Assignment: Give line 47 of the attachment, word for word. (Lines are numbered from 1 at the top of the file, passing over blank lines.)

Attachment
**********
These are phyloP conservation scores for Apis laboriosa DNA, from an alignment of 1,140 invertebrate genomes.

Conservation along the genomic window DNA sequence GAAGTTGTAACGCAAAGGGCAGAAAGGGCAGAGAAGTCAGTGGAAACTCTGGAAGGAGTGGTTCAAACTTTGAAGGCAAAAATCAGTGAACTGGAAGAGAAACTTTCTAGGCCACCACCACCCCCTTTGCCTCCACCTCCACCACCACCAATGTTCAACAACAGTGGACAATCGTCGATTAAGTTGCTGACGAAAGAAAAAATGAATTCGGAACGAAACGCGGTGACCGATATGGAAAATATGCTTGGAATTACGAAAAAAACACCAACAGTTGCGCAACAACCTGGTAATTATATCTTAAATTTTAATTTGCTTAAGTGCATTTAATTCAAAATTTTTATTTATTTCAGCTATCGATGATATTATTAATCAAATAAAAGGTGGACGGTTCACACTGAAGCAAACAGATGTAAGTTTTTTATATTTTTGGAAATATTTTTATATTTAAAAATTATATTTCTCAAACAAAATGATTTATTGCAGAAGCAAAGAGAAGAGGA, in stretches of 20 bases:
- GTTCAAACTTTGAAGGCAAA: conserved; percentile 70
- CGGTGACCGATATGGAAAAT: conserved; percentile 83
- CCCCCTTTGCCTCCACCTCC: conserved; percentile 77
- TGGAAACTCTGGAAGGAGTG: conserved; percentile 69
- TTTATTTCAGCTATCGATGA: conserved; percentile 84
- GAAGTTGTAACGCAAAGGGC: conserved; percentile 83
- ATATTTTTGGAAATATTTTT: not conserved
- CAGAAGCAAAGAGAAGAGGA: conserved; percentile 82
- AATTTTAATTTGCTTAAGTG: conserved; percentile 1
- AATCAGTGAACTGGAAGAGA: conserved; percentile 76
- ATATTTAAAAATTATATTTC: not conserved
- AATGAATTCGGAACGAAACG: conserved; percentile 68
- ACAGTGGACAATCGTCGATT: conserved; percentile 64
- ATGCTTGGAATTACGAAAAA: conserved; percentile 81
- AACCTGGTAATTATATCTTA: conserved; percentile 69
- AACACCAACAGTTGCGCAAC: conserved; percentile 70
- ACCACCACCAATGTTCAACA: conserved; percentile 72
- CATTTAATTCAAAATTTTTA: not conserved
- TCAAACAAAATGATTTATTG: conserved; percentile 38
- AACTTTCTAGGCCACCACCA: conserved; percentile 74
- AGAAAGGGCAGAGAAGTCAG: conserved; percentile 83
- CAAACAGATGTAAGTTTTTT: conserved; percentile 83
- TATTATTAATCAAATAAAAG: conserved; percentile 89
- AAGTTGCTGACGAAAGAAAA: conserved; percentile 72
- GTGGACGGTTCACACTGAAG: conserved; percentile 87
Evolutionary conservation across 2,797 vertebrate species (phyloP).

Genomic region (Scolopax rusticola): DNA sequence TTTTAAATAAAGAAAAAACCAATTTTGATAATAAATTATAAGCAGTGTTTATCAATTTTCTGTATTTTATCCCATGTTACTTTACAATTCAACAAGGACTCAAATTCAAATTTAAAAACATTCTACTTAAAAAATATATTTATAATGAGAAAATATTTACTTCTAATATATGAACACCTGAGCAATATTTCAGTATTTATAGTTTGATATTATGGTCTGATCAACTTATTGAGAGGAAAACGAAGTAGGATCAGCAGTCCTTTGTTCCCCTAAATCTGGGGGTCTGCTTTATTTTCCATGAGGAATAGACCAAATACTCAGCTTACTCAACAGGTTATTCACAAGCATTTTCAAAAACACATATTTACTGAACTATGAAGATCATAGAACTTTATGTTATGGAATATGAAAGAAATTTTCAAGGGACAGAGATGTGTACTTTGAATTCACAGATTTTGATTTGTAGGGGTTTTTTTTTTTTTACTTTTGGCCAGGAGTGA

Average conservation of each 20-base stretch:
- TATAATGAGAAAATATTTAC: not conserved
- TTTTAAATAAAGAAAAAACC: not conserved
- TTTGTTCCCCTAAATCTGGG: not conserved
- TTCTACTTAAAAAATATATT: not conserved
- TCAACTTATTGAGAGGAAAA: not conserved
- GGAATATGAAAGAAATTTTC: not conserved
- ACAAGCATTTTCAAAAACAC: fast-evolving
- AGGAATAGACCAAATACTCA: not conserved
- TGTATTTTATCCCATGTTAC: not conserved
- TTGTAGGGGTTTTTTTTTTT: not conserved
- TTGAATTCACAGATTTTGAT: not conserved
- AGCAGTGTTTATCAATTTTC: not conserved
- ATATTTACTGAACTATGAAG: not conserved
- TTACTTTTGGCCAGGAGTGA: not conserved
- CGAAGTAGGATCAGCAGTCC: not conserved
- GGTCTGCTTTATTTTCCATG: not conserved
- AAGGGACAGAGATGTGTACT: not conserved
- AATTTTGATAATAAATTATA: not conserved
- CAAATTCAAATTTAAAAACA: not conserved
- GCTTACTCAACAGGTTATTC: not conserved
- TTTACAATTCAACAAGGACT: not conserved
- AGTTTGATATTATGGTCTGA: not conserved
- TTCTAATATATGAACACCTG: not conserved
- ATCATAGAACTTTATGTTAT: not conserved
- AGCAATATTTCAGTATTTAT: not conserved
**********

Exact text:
- AAGGGACAGAGATGTGTACT: not conserved